Tottenham are reducing the salaries of non-playing staff by 20 per cent as a result of the coronavirus pandemic.
The measure means that 550 employees will endure the cuts for the next two months and comes after Premier League rivals Newcastle furloughed their staff.
"The club's operations have effectively ceased, some of our fans will have lost their jobs and most will be worried about their future," Spurs chairman Daniel Levy said.
"Our sponsors will be concerned about their businesses and our media partners have no certainty when we may play games again or whether we will be allowed to play in front of our fans.
"In the meantime, the club has an annual cost base running into hundreds of millions of pounds.
"We have seen some of the biggest clubs in the world such as Barcelona, Bayern Munich and Juventus take steps to reduce their costs.
"(On Monday), having already taken steps to reduce costs, we ourselves made the difficult decision – in order to protect jobs – to reduce the remuneration of all 550 non-playing directors and employees for April and May by 20 per cent utilising, where appropriate, the Government's furlough scheme."
Levy offers a bleak outlook for the game as Covid-19 sweeps across the globe.
"When I read or hear stories about player transfers this summer like nothing has happened, people need to wake up to the enormity of what is happening around us," he said.
"With over 786,000 infected, nearly 38,000 deaths and large segments of the world in lockdown, we need to realise that football cannot operate in a bubble.
"We maybe the eighth largest club in the world by revenue according to the Deloitte survey, but all that historical data is totally irrelevant as this virus has no boundaries."
Burnley are making Turf Moor available to the NHS in case extra hospital capacity is needed and have promised to issue free tickets to hospital staff for future games.
Parts of the the Clarets' home ground, starting with the Elite Training Centre adjacent to the stadium, will be opened to the East Lancashire Hospital Trust.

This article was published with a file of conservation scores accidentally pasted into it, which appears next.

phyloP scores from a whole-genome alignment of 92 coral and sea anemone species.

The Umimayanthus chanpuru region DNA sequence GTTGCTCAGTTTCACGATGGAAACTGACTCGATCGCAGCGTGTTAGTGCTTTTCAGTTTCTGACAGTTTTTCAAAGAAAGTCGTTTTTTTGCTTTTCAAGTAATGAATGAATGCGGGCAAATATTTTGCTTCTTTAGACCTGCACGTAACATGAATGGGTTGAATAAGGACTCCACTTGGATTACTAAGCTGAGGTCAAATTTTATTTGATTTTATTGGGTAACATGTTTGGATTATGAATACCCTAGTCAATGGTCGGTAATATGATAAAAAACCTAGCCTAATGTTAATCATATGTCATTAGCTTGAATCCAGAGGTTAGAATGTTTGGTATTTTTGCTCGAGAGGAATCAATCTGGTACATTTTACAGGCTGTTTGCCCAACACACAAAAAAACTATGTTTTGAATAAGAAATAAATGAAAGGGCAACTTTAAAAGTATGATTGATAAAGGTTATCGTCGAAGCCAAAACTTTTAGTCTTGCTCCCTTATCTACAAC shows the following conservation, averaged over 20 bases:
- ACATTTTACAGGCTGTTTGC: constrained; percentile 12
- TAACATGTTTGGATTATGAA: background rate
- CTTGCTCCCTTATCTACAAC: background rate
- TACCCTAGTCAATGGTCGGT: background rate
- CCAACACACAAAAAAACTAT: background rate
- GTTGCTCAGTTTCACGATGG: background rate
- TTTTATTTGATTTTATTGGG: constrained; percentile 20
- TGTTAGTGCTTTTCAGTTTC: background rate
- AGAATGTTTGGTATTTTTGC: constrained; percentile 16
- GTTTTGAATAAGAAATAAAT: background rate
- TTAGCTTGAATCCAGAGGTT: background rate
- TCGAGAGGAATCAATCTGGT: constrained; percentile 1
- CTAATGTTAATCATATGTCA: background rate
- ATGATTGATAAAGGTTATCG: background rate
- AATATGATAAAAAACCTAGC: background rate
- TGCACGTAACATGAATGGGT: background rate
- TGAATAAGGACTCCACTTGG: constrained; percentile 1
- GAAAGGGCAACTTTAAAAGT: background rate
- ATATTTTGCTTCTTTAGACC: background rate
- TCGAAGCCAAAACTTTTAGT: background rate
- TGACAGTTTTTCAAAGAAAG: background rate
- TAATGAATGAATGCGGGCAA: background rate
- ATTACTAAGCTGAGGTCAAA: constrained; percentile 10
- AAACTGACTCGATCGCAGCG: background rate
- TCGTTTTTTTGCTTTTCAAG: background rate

In addition, the club will be following Brighton's lead in offering free tickets for healthcare staff for future matches to "recognise and reward the contribution of NHS workers in our region".
"The safety and well-being of everyone in our area is our primary concern," Burnley chief executive Neil Hart said.
"To that end, we will willingly allow the Trust to utilise facilities at Turf Moor to help manage their demand in any way we can.
"Beyond that, when football resumes we will be paying our own tribute and saying thanks to the key workers of the NHS for the incredible jobs they are doing.
"Final plans will need to be determined around a restart of the game but we will be hosting a day of full engagement and participation for NHS employees on a match-day in the future."
Rugby Australia has stood down 75 per cent of its workforce and is to impose salary reductions on its Wallabies after forecasting losses of up £60million because of the pandemic.
Three quarters of the governing body's staff will not be working for the next three months from April 1 and those remaining have been offered significant salary reductions or reduced hours.
RA chief executive Raelene Castle, who has taken a 50 per cent salary reduction, says the cuts will now be extended to the Wallabies.
"We will work closely with RUPA (Rugby Union Players' Association) to reach an agreement which is appropriate given this unprecedented situation," Castle said.
James Haskell's mixed martial arts debut has been put on hold after Bellator announced the postponement of its London show on May 16.
The former England rugby union international was due to make his heavyweight bow at the SSE Arena in Wembley after last year announcing he had signed for the MMA organisation.